#1876

The facility has been closed for years; the only ones who seek shelter in its halls now are drifters and runaway teens. Tanim stands outside the sagging front gate and stares up at the weathered edifice, trying to imagine what it looked like before the weeds and graffiti took over. Stripped of its junky decoration in his mind, the place still isn’t impressive. It looks like every other low-budget, government-run institutional building meant to convey competence but not compassion. He isn’t surprised it was left to rot when its funding dried up – no amount of remodeling or landscaping could hide the building’s first and truest intention.

Tanim slips through an opening where the fence has been torn from its post and emerges onto a short walkway, the lawn to either side riddled by tall weeds and piles of trash. Even the cement itself has cracked from years of weathering and determined plant roots, and he must watch his step carefully as he makes his way to the front doors. A “No Trespassing” sign and a loop of chain around the door handles bear evidence to the half-hearted attempt to deter intruders, but a few minutes’ searching brings Tanim to a side door hanging wide on its rusted hinges.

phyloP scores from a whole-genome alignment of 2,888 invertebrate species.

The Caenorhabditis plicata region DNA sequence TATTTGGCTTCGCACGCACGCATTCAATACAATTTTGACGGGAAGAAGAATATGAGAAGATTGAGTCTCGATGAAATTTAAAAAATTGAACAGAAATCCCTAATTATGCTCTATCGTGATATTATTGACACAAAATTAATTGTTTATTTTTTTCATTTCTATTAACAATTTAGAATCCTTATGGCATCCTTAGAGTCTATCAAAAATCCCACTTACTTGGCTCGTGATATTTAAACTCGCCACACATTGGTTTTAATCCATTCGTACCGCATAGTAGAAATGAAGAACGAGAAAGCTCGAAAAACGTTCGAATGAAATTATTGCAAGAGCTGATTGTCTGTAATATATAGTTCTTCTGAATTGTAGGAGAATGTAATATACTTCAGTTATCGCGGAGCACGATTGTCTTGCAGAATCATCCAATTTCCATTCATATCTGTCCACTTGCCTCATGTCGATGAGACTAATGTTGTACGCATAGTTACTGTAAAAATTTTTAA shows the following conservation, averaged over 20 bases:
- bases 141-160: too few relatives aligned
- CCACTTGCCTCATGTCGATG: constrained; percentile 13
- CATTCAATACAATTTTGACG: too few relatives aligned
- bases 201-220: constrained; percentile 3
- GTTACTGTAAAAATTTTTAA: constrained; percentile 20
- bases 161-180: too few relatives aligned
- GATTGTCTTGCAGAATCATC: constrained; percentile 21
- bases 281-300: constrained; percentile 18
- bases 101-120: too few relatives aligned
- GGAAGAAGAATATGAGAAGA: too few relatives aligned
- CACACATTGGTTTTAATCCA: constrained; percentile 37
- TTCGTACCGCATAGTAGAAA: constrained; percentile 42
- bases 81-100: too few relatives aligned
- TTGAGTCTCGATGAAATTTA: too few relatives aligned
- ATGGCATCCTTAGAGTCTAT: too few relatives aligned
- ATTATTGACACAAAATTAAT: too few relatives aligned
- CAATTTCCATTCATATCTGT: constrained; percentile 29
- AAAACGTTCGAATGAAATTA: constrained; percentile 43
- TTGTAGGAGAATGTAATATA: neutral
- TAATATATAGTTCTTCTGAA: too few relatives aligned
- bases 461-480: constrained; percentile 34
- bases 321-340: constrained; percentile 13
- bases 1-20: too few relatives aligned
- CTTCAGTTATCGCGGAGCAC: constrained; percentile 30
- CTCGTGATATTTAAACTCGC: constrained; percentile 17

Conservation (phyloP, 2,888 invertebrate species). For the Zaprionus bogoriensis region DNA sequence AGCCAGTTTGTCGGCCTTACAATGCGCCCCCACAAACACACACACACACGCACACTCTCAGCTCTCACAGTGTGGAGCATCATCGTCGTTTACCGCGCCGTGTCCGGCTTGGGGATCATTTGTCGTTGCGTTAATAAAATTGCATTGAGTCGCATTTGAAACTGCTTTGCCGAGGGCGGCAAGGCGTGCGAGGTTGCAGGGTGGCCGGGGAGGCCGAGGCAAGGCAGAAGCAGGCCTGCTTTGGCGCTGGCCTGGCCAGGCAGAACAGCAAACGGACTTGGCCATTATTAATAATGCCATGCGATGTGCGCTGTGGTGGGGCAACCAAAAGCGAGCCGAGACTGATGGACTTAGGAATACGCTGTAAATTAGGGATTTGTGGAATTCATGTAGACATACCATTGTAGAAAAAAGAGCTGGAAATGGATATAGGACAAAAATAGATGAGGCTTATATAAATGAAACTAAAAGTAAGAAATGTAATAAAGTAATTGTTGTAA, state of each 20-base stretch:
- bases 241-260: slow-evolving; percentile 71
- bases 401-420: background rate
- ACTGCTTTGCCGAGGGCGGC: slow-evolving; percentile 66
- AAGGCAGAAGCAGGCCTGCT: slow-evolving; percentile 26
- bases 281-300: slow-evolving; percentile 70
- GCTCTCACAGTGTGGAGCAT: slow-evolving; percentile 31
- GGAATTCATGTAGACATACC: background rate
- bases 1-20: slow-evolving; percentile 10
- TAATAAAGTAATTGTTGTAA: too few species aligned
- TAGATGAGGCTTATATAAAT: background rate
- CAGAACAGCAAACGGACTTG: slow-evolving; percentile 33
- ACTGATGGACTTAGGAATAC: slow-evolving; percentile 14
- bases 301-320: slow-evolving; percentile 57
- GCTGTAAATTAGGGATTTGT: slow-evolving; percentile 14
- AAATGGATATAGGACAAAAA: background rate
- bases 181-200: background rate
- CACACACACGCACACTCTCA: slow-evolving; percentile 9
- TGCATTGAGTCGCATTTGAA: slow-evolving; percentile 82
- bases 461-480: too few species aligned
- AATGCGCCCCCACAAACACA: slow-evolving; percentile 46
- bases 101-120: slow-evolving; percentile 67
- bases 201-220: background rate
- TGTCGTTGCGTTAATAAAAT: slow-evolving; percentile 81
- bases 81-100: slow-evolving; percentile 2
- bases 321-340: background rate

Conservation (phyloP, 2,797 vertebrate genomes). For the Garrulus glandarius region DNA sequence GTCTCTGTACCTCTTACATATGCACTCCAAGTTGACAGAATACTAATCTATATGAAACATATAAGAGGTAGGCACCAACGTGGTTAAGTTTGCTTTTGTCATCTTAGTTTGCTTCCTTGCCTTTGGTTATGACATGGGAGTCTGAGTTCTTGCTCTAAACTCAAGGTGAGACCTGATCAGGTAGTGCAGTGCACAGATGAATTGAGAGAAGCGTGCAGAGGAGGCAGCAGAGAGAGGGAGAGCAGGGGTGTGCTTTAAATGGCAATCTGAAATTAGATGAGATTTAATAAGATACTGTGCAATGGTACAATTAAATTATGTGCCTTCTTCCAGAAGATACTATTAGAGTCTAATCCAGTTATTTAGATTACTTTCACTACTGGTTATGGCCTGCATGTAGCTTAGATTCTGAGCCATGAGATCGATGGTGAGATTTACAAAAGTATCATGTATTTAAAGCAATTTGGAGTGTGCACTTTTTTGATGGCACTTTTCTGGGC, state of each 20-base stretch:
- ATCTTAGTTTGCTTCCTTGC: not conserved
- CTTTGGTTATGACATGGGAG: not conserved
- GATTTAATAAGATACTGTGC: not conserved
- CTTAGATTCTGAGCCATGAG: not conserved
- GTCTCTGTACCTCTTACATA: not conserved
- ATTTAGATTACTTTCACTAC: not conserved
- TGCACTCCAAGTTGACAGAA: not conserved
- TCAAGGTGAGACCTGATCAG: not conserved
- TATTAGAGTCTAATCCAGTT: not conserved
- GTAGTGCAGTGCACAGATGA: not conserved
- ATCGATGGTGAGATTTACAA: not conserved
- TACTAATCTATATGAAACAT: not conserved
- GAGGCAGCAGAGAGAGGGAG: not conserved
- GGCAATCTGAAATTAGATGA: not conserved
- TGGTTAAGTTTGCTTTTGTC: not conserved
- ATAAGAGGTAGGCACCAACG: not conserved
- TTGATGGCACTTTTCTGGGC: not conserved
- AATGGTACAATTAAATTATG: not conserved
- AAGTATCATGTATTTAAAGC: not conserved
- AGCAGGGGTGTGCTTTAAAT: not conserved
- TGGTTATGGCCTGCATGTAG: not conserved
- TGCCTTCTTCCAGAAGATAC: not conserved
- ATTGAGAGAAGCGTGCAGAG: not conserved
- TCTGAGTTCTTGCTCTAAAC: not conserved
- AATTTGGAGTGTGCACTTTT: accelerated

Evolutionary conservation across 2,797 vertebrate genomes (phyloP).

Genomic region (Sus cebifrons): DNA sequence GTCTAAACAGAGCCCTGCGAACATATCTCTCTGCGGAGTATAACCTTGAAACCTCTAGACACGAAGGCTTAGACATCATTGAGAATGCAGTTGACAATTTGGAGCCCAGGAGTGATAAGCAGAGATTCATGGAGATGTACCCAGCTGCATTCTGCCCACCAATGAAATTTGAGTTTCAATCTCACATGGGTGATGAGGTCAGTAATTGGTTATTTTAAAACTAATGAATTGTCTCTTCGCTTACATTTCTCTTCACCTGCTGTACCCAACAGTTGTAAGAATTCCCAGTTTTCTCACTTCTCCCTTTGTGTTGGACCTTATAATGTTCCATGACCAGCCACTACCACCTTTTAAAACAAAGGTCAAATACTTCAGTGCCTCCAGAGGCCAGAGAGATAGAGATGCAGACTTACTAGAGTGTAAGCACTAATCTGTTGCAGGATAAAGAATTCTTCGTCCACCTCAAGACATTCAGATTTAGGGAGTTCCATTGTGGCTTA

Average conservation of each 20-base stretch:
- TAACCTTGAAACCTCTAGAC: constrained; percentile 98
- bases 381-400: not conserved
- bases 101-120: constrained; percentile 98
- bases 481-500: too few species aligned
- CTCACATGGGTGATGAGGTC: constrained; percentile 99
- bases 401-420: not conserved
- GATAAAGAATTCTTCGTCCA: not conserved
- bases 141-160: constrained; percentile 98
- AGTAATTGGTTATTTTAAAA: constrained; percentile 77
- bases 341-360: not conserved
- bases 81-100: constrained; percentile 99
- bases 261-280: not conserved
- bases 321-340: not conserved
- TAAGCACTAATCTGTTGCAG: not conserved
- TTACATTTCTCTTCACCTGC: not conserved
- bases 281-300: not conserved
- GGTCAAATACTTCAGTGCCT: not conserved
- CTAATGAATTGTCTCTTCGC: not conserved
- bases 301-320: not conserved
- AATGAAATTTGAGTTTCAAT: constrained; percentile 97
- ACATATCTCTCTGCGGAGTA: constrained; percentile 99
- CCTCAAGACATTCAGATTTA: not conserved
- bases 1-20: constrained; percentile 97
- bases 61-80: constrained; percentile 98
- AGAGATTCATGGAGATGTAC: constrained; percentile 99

Inside, dead leaves and syringes crunch beneath his shoes. Tanim peers through broken windows and into darkened rooms, but each is empty and reveals little about its former purpose. No inch of wall remains untouched by graffiti, and as he walks he can’t help but read the most legible of it. “State-assisted suicide” reads one line. “Don’t go down the rabbit hole,” says another. “The dead do not rest here” and “In the basement” seem to have been written by the same hand, as has “The Devil made me do it”. Freshest on the wall, someone has scribbled codes that seem to indicate Bible passages. At the dead end of a twisting hallway, Tanim finds the phrase, “yet I was not alone, for The Angel watches always”. 

Despite the creepy aura, nothing remotely eventful happens and Tanim emerges back into the afternoon sunlight unscathed. On the sidewalk, he glances back for a last look at the hospital. All that can be read of its old sign are a few faded letters, but he manages to just make out the name “St. Anthony”. Later, when he imagines how the place must have looked in Daren’s youth, he sees it with the graffiti superimposed on the stark white walls.

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